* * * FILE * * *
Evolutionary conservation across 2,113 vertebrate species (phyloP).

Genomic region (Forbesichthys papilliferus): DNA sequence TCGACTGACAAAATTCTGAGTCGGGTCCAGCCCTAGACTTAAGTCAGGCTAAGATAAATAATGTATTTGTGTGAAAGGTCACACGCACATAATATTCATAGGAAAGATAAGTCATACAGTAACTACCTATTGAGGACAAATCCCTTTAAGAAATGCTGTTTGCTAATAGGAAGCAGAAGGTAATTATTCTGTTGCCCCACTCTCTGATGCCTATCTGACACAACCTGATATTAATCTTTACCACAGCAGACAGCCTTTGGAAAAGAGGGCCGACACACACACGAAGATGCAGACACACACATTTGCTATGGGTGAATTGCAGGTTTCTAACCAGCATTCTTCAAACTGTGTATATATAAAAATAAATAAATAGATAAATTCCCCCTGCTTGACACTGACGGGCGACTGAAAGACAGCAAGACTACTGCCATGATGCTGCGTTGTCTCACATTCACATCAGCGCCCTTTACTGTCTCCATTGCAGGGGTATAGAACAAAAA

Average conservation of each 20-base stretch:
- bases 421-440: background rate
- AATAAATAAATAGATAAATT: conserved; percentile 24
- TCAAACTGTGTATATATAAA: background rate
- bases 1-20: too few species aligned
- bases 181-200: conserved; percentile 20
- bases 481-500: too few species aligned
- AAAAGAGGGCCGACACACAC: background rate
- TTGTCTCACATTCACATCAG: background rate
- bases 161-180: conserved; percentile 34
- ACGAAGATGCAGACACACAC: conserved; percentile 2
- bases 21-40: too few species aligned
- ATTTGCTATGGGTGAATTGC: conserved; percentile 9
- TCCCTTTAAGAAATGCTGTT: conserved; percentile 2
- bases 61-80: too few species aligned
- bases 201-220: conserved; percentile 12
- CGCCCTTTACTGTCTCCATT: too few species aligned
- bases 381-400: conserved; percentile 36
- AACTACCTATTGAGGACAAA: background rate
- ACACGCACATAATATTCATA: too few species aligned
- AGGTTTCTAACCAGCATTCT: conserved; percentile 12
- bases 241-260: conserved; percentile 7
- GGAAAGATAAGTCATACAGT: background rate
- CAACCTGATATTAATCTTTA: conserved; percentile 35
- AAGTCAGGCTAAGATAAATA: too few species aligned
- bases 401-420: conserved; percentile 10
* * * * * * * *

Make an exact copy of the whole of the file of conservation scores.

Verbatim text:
Evolutionary conservation across 2,113 vertebrate species (phyloP).

Genomic region (Forbesichthys papilliferus): DNA sequence TCGACTGACAAAATTCTGAGTCGGGTCCAGCCCTAGACTTAAGTCAGGCTAAGATAAATAATGTATTTGTGTGAAAGGTCACACGCACATAATATTCATAGGAAAGATAAGTCATACAGTAACTACCTATTGAGGACAAATCCCTTTAAGAAATGCTGTTTGCTAATAGGAAGCAGAAGGTAATTATTCTGTTGCCCCACTCTCTGATGCCTATCTGACACAACCTGATATTAATCTTTACCACAGCAGACAGCCTTTGGAAAAGAGGGCCGACACACACACGAAGATGCAGACACACACATTTGCTATGGGTGAATTGCAGGTTTCTAACCAGCATTCTTCAAACTGTGTATATATAAAAATAAATAAATAGATAAATTCCCCCTGCTTGACACTGACGGGCGACTGAAAGACAGCAAGACTACTGCCATGATGCTGCGTTGTCTCACATTCACATCAGCGCCCTTTACTGTCTCCATTGCAGGGGTATAGAACAAAAA

Average conservation of each 20-base stretch:
- bases 421-440: background rate
- AATAAATAAATAGATAAATT: conserved; percentile 24
- TCAAACTGTGTATATATAAA: background rate
- bases 1-20: too few species aligned
- bases 181-200: conserved; percentile 20
- bases 481-500: too few species aligned
- AAAAGAGGGCCGACACACAC: background rate
- TTGTCTCACATTCACATCAG: background rate
- bases 161-180: conserved; percentile 34
- ACGAAGATGCAGACACACAC: conserved; percentile 2
- bases 21-40: too few species aligned
- ATTTGCTATGGGTGAATTGC: conserved; percentile 9
- TCCCTTTAAGAAATGCTGTT: conserved; percentile 2
- bases 61-80: too few species aligned
- bases 201-220: conserved; percentile 12
- CGCCCTTTACTGTCTCCATT: too few species aligned
- bases 381-400: conserved; percentile 36
- AACTACCTATTGAGGACAAA: background rate
- ACACGCACATAATATTCATA: too few species aligned
- AGGTTTCTAACCAGCATTCT: conserved; percentile 12
- bases 241-260: conserved; percentile 7
- GGAAAGATAAGTCATACAGT: background rate
- CAACCTGATATTAATCTTTA: conserved; percentile 35
- AAGTCAGGCTAAGATAAATA: too few species aligned
- bases 401-420: conserved; percentile 10